Last updated on April 19, 2014 at 18:42 EDT

OFAH calls for spring hunt to better manage bears

May 9, 2012

MNR confirms cancellation of trap and relocation, other Bear Wise cuts

PETERBOROUGH, ON, May 9, 2012 /PRNewswire/ – This week, Minister of Natural
Resources Michael Gravelle confirmed that the Ministry of Natural
Resources (MNR) has discontinued the trap and relocation of problem
bears, as well as other services formerly delivered under the
province’s Bear Wise program.

“In discontinuing the ineffective trapping and relocation of problem
bears, Minister Gravelle will need to look to a more effective means of
managing this valuable game species. We hope to engage the Minister and
his Ministry on this challenge,” said Dr. Terry Quinney, OFAH
Provincial Manager of Fish and Wildlife Services. “The OFAH is
unwavering in its position that a spring bear hunt is a most
advantageous means of sustainably managing Ontario’s bears. An early
hunt assists in controlling problem bears by reducing their abundance
and density in the spring and summer, particularly male bears.”

The OFAH has a long and storied history of support for Ontario’s spring
black bear hunt, which was cancelled suddenly and without scientific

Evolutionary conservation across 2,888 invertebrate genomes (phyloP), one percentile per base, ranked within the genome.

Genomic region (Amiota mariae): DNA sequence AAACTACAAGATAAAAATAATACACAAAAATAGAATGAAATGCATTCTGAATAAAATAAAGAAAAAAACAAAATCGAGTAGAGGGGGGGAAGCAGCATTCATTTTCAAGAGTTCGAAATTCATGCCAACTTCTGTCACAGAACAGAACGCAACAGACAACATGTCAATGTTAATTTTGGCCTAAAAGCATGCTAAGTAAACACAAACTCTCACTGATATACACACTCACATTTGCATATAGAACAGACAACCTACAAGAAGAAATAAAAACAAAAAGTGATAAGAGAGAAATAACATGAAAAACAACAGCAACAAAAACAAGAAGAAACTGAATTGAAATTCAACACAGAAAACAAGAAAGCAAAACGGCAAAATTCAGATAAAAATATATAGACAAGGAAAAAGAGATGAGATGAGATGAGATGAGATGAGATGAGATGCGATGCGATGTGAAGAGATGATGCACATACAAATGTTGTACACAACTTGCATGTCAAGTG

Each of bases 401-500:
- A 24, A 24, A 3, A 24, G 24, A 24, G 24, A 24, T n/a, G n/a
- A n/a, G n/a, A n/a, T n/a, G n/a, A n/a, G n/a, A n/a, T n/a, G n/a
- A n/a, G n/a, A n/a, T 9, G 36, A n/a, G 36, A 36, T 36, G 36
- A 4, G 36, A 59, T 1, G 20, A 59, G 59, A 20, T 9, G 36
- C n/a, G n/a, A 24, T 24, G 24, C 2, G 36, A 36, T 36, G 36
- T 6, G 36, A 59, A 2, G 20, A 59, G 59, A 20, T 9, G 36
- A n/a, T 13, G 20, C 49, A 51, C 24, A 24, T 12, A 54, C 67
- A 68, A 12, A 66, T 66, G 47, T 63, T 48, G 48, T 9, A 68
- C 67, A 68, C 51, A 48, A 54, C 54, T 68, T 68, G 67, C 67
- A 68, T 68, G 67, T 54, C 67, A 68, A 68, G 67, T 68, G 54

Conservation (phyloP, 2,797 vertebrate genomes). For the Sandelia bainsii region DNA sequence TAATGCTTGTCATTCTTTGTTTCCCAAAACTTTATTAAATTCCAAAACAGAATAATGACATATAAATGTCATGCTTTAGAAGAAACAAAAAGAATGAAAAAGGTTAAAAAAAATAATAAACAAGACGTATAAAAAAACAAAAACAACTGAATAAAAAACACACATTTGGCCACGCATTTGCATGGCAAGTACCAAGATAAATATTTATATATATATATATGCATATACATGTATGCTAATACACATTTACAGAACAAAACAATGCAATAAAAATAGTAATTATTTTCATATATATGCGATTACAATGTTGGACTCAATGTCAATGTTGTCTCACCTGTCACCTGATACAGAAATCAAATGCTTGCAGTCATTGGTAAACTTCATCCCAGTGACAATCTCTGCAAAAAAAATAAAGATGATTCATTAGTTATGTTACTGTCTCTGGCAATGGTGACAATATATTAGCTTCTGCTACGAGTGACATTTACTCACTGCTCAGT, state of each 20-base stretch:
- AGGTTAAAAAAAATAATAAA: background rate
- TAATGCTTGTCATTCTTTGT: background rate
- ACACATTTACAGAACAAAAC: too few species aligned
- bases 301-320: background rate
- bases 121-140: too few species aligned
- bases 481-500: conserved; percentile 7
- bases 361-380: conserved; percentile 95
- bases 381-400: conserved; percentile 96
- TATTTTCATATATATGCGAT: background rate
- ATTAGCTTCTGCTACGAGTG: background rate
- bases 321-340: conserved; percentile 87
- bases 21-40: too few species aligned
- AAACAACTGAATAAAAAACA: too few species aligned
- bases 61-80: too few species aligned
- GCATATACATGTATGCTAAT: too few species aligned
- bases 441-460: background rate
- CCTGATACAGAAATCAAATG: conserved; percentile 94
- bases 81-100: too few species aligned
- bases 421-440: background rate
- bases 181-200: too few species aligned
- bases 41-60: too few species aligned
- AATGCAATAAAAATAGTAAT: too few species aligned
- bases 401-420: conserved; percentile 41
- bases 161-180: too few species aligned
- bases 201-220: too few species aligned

rationalization in 1999. Since the cancellation, the province, as
proven by its own data, has been dealing with an ever-increasing number
of human/bear conflicts, and has attempted to address the problem
through its Bear Wise program, with little success.

A government technical note entitled Nuisance Black Bears and What to Do with Them published in 2000, stated that only 20 percent of adult bears can be
successfully relocated, and distance is unlikely to increase the
success rate, given that bears can return home from distances of over
200 kilometers.

The MNR is aware that public safety is a factor, with too many black
bears on the landscape. MNR records show that prior to the cancellation
of the spring bear hunt, there were fewer than 1,000 human/bear
conflicts province wide, however by 2007, that number had risen to
12,700 reported incidents.

Quinney added, “The unfortunate consequence of cancelling the failed
trap and relocation initiative without an effective replacement is that
there is likely to be more police time spent on bear calls and
residents taking matters into their own hands. That benefits no one.”

With over 100,000 members, subscribers and supporters, and 675 member
clubs, the OFAH is the province’s largest nonprofit, fish and wildlife
conservation-based organization, and the VOICE of anglers and hunters.
For more information, visit www.ofah.org, like the OFAH on Facebook and follow them on Twitter.

SOURCE Ontario Federation of Anglers & Hunters

Source: PR Newswire